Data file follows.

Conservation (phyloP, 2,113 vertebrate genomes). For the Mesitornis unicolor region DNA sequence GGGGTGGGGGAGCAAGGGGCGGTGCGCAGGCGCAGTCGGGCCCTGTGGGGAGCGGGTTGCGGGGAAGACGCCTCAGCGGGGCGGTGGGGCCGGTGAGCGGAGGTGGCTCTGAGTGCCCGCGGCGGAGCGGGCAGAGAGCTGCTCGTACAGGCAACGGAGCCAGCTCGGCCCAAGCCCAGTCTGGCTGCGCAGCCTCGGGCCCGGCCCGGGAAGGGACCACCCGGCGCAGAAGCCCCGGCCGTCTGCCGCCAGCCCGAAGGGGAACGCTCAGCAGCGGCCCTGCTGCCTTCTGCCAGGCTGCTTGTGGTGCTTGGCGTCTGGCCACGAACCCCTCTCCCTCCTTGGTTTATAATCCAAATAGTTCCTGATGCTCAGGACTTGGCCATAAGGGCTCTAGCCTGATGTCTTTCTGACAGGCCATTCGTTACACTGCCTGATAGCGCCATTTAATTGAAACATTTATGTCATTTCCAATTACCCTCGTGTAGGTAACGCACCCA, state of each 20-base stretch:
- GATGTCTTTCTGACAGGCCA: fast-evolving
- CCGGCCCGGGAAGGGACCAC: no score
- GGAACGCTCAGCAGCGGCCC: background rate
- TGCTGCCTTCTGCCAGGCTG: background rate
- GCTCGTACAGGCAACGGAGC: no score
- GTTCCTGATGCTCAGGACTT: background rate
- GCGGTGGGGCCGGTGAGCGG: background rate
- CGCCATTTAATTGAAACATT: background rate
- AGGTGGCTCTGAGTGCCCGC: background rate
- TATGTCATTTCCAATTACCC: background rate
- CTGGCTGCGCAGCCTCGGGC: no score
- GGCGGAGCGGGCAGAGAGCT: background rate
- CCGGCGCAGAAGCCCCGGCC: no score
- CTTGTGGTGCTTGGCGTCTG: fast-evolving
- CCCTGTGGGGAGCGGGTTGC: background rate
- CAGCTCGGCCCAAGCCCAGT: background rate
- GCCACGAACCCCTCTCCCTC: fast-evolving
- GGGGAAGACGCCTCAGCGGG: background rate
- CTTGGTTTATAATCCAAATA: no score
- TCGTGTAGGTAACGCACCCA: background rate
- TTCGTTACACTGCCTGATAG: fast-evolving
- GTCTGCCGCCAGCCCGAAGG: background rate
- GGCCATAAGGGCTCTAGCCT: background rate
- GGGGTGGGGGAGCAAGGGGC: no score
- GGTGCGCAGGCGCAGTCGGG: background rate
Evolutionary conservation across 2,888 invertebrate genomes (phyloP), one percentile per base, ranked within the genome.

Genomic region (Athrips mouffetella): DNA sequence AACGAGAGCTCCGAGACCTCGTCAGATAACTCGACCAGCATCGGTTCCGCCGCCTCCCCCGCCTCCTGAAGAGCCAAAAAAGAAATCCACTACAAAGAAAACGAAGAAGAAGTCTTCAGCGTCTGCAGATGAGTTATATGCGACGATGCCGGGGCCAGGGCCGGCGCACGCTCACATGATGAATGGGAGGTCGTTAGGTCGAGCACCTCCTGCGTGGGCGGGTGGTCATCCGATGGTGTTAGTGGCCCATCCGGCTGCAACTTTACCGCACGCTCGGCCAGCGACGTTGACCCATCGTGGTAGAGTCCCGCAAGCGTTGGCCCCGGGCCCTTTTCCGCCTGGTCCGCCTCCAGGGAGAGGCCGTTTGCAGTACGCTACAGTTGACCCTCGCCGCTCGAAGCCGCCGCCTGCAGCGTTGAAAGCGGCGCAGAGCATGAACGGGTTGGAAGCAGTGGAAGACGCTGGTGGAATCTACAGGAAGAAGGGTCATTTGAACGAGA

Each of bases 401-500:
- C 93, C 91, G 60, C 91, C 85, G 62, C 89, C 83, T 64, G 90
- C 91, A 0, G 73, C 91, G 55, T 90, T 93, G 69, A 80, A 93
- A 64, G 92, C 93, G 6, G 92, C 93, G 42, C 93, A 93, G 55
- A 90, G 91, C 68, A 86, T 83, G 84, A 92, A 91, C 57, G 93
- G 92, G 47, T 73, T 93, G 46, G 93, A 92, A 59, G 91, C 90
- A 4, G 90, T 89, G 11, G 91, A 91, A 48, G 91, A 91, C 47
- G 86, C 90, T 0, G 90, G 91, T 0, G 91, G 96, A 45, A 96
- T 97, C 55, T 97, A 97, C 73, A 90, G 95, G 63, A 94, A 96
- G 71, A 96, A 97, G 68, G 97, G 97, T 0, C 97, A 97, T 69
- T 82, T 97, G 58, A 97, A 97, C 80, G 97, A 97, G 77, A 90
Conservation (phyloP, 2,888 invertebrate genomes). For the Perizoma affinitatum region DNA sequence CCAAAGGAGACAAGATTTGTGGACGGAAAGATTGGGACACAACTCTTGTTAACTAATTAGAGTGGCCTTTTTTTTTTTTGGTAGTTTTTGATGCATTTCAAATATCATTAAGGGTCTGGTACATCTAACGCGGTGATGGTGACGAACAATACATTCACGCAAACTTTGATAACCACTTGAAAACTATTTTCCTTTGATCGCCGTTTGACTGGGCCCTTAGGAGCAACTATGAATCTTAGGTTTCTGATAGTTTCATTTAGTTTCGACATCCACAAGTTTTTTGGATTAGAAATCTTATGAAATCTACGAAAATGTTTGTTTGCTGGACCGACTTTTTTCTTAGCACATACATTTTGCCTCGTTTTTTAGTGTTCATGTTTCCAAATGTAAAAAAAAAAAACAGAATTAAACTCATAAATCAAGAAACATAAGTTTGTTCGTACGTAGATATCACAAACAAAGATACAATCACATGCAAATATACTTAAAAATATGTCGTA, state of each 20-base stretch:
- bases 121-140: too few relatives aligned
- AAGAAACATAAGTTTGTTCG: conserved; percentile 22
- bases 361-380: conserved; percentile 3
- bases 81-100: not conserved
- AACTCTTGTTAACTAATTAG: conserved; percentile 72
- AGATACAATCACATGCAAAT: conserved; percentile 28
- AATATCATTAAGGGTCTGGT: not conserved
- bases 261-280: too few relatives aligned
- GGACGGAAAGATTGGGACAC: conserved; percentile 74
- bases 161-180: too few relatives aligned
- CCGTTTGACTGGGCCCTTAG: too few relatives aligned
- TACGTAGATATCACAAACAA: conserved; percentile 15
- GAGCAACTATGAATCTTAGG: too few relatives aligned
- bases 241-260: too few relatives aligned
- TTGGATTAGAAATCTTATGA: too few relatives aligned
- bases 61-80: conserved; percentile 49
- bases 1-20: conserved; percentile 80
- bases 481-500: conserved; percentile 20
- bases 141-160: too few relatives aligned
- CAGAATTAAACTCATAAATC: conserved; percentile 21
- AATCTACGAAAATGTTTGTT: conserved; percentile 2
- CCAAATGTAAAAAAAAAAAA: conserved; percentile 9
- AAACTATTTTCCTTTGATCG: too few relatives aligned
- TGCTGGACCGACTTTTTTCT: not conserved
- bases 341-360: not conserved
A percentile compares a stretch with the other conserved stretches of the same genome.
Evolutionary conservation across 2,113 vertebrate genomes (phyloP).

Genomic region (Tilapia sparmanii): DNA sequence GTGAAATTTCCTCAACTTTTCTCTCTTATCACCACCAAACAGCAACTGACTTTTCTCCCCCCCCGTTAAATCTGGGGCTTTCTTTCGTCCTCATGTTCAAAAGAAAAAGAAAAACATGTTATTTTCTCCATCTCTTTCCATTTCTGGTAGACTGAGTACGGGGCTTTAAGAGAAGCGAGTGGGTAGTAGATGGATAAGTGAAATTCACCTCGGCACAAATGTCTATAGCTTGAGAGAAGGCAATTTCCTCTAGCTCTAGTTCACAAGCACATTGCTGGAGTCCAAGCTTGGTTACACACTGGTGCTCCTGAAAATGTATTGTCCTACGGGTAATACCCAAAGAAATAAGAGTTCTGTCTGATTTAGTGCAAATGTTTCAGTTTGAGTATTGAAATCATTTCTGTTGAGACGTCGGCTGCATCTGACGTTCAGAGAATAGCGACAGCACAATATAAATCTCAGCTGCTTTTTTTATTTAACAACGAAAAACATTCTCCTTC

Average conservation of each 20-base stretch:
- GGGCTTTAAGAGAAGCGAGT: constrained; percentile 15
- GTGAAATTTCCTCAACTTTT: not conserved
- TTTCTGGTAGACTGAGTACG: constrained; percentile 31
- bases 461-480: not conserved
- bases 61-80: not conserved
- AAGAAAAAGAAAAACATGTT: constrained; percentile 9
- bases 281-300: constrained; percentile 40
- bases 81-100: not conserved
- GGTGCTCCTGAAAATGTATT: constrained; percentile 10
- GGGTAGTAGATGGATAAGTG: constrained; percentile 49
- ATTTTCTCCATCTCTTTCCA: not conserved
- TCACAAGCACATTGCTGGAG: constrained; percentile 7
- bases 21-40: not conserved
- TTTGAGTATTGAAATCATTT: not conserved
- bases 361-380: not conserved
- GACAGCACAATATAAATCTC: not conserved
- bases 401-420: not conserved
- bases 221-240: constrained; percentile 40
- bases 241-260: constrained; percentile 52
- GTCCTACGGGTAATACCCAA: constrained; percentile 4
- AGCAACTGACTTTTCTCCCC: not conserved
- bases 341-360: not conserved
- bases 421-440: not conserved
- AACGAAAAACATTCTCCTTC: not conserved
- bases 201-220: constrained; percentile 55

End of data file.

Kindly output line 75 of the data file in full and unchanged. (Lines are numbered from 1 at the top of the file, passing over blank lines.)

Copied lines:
- AAGAAAAAGAAAAACATGTT: constrained; percentile 9